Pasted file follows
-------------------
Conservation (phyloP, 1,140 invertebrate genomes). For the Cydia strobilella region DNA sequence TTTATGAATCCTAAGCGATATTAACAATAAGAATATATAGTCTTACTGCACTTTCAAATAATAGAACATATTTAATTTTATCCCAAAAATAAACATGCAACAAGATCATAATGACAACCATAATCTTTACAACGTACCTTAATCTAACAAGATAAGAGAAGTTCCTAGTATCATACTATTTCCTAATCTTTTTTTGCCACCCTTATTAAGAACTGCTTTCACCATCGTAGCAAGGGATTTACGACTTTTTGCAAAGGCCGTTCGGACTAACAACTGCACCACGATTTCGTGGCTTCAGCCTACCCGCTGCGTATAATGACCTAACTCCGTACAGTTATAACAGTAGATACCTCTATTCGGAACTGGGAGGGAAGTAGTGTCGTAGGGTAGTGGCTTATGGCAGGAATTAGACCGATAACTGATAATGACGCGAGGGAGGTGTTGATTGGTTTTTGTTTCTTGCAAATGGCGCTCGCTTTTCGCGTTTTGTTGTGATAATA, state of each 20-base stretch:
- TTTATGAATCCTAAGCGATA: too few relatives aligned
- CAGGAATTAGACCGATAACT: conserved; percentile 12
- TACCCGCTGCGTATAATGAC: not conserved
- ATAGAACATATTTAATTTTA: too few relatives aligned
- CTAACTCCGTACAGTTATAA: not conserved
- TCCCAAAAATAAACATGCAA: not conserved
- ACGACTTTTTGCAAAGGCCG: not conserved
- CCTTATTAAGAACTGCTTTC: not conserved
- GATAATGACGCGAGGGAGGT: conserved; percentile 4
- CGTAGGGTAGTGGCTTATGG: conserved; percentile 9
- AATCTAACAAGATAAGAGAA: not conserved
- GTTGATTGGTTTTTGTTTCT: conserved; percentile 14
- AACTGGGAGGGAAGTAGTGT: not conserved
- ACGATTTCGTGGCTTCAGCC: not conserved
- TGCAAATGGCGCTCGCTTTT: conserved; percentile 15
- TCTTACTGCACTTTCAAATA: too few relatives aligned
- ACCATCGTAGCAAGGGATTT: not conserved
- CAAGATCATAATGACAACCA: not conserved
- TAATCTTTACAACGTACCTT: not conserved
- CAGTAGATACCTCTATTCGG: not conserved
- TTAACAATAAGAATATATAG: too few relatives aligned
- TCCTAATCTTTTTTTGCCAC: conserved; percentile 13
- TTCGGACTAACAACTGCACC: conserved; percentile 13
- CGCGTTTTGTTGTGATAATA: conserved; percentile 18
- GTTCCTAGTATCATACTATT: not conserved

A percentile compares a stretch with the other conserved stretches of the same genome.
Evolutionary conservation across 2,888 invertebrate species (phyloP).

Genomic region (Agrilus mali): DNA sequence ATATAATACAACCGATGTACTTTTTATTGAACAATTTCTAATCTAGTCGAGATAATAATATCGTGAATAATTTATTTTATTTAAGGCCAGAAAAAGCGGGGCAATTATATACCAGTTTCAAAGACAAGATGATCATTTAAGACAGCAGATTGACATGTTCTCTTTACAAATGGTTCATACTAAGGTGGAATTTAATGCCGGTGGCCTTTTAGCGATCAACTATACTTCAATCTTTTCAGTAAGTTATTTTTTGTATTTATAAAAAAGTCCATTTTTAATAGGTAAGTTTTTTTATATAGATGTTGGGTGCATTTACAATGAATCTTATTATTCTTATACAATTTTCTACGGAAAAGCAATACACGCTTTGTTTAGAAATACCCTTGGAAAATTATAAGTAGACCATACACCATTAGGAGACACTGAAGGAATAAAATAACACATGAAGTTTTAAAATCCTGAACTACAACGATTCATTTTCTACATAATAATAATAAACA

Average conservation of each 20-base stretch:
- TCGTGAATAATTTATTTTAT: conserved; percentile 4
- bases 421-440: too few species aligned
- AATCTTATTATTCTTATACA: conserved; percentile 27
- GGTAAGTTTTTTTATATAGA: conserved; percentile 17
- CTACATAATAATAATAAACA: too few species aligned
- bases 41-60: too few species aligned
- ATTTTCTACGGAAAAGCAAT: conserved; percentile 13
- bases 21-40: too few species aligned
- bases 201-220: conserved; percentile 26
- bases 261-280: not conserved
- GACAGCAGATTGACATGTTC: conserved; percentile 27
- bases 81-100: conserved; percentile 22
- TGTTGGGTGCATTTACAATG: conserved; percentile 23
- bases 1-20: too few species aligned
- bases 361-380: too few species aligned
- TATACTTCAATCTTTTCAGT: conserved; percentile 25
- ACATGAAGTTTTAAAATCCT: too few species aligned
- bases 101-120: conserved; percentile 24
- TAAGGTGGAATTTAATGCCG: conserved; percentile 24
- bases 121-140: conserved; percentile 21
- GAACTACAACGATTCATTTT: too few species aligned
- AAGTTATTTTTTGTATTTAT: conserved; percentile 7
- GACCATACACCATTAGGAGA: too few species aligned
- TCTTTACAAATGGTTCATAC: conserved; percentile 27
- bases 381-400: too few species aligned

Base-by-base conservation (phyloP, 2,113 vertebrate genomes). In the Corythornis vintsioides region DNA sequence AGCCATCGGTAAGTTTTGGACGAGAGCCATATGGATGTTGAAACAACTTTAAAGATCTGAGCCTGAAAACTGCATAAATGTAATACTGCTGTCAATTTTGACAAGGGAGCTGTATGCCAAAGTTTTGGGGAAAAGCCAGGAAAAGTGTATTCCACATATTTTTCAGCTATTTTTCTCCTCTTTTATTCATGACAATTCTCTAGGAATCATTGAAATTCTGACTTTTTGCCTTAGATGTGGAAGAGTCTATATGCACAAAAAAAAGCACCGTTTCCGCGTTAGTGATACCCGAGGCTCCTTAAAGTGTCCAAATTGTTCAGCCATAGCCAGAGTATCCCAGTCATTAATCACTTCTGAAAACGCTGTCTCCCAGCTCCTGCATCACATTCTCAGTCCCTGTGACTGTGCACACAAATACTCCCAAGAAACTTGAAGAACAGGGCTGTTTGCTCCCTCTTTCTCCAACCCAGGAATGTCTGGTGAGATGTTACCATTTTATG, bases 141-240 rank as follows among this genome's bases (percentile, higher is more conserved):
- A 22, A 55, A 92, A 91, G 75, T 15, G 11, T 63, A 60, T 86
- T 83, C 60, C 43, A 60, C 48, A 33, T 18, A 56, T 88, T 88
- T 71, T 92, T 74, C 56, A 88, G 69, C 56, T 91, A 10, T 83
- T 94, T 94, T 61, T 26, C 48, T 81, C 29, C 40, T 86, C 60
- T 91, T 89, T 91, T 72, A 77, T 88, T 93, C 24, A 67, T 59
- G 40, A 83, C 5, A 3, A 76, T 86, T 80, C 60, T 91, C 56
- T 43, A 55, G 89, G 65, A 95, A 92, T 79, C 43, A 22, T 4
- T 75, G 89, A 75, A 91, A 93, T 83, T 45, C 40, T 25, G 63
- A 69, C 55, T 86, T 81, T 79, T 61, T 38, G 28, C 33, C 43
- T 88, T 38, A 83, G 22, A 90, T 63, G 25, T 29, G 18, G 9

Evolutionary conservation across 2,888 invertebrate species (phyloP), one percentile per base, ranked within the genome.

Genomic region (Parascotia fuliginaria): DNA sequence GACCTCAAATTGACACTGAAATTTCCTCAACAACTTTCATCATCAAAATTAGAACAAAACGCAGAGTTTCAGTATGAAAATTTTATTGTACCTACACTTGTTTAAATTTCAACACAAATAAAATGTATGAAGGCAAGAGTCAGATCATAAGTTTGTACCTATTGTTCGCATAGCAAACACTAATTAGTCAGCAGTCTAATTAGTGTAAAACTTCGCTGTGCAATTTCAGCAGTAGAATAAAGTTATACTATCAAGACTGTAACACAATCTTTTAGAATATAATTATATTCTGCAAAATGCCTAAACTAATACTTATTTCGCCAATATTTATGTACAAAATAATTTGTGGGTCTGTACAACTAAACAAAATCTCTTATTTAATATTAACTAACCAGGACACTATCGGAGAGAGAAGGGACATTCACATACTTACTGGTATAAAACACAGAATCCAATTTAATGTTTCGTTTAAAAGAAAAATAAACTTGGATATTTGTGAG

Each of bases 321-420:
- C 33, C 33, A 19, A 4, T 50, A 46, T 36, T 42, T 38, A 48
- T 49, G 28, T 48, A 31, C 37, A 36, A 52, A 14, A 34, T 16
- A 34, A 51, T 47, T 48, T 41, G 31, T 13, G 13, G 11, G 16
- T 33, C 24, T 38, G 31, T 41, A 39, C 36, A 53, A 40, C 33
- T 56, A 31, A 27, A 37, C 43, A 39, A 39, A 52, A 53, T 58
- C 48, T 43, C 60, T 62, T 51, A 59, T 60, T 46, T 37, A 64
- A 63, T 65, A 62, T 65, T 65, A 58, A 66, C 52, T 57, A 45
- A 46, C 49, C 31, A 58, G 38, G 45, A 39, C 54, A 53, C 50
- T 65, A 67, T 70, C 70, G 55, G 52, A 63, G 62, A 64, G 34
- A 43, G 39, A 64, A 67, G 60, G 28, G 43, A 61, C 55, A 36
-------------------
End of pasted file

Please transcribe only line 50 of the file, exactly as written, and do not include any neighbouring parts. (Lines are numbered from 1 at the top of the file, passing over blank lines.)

- bases 121-140: conserved; percentile 21